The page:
For many people, the passage of the Healthy, Hunger-Free Kids Act of 2010 seemed like a positive step in the right direction. However, though it was well-intentioned, the Act has set nutritional standards that many schools are having trouble meeting.
This is not the only trouble, as students and teachers alike are not happy with the new lunch offerings either.
Boycotting the new measures
Both students and teachers have spoken out against the new supposedly-healthier lunches.
For one thing, the portion sizes are leaving many students and teachers feeling hungry throughout the day.
One of the students who has publicly spoken, Callahan Grund, a football player from Wallace County High School in Kansas, said, “we had chicken nuggets one day. Last year we got six and this year we only got three.”
Students across the nation from Massachusetts to South Dakota have voiced their concerns about the new meals. Droves of students are bringing their own brown-bag lunches in an effort to boycott the new school meals (which is a much healthier option in the first place).
To get their point across, students and teachers in Kansas made a YouTube parody video called “We Are Hungry” that has been viewed more than 100,000 times.
Reductions of calories and food groups
Not only have calorie allotments for the meals been reduced, but specific limits have been placed on things like how much meat can be served in a week. This is a point of contention among those who feel that athletes in particular need larger servings to keep up with the physical demands of their bodies.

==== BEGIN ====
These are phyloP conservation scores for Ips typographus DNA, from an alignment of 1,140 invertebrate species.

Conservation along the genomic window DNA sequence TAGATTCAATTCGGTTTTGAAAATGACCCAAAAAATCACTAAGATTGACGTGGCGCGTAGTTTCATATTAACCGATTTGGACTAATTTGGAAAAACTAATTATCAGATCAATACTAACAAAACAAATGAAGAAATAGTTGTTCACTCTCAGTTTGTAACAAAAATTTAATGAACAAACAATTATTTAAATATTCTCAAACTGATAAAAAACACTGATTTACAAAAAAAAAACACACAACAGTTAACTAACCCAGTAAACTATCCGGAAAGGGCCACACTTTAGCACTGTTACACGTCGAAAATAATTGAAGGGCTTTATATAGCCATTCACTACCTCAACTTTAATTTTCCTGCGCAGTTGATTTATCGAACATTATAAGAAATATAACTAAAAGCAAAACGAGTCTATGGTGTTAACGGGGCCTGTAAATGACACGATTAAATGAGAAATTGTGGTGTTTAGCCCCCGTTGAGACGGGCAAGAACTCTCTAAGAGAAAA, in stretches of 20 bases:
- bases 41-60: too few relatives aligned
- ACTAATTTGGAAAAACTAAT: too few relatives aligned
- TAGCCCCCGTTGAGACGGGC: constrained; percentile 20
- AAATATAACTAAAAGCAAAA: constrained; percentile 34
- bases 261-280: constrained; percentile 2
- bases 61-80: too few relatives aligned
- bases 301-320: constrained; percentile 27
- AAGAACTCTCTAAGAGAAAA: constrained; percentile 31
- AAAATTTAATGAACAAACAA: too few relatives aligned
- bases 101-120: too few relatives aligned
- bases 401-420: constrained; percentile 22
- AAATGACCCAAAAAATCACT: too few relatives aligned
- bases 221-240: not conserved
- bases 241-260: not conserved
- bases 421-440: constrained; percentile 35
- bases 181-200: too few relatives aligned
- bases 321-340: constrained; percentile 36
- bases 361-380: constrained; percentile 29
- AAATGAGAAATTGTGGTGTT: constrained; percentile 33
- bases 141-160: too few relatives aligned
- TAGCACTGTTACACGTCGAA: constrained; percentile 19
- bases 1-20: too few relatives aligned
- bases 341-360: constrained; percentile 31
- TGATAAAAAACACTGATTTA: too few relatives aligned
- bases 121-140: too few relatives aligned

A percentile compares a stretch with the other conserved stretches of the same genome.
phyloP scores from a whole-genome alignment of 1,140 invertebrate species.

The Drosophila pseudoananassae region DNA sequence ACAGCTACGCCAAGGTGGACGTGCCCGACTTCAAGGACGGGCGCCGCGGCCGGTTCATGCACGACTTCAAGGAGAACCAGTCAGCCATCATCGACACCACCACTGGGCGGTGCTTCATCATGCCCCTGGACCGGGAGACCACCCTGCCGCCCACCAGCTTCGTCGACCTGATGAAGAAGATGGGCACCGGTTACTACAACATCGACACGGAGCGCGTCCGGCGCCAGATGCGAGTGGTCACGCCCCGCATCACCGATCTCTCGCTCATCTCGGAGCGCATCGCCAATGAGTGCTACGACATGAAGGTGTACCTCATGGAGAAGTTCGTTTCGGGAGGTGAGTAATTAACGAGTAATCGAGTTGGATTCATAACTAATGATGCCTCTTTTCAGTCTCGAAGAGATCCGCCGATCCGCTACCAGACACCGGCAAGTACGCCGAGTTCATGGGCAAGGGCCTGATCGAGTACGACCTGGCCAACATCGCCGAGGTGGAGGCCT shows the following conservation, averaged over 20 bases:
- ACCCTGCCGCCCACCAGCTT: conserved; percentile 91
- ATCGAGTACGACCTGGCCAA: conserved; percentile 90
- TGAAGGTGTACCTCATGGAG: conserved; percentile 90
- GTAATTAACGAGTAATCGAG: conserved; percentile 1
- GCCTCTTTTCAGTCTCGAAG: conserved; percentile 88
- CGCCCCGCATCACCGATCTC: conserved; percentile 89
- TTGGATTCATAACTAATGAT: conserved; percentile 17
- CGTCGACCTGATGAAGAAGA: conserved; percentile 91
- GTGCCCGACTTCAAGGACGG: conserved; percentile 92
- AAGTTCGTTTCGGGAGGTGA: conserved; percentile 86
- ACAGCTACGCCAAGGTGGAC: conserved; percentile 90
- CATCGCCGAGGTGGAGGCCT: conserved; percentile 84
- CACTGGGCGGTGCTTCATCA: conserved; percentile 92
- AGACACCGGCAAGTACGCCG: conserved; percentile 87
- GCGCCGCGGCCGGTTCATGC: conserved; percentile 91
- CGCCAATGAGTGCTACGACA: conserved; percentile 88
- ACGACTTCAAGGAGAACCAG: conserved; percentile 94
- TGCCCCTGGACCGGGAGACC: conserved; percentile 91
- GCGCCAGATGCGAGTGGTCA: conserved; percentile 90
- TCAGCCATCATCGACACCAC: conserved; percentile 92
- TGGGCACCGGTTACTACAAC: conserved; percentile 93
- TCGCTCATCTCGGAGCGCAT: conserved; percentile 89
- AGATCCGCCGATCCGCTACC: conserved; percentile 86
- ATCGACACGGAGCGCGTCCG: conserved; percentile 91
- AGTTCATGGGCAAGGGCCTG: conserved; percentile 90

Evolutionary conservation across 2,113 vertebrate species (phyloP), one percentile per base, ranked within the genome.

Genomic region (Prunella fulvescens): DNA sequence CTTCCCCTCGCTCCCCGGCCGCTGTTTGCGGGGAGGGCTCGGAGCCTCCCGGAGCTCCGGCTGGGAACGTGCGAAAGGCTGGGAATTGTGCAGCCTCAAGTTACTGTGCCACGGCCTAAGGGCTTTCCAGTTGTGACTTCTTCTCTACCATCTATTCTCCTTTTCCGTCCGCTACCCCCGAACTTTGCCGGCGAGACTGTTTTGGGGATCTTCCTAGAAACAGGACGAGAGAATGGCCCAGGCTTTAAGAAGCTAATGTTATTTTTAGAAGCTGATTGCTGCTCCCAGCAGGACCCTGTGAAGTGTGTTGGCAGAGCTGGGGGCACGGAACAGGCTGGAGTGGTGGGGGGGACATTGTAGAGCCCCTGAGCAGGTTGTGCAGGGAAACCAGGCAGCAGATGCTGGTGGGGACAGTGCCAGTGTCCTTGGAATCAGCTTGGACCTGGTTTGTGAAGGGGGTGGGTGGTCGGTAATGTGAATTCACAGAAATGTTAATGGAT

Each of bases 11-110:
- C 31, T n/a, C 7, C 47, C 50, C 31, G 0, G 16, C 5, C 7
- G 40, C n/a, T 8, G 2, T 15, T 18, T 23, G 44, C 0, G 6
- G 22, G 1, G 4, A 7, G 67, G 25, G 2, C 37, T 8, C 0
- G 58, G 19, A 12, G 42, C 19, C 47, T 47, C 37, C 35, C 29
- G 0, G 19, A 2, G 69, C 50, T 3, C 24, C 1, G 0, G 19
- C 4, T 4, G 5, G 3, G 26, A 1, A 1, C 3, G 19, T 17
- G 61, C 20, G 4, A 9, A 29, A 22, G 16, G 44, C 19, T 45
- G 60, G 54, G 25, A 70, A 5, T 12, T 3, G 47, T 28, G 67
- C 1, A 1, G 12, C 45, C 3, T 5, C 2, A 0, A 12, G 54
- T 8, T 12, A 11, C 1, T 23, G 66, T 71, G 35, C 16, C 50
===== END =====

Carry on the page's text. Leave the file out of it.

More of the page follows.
According to Leah Schmidt, president-elect of the School Nutrition Association and director of Nutrition Services for Hickman Mills School District in Kansas City, “really active athletes may need more than the lunch, but that’s not our normal customer in the school lunch line. Not everybody needs all those calories. Lunch is not meant to be 100 percent of their calories for the day.”
However, considering that many kids eat breakfast at school, as well as lunch, that means many students are consuming up to 50 percent of their daily calories and nutritional intake from school meals.
Are the guidelines unreasonable?
Some politicians wanted to grant schools waivers if they are losing money because of difficulty meeting the new nutritional requirements. There are arguments that the regulations are too strict.
“It is clear to me that it is time for the administration to hit the pause button on the implementation of school nutrition guidelines and listen to the feedback – some of the rules are unworkable and having the opposite effect,” stated Rep. Robert Aderholt, chairman of the House Appropriations Subcommittee on Agriculture.
Aderholt added, “I am hearing this from the school administrators as well as the students themselves.”
While the school lunch guidelines are being debated, it is relevant to mention that to ensure that your kids are getting what they need – both in nutrients and portion size – from their lunches, you can do no better than to cook and pack it yourself, with love!
-The Alternative Daily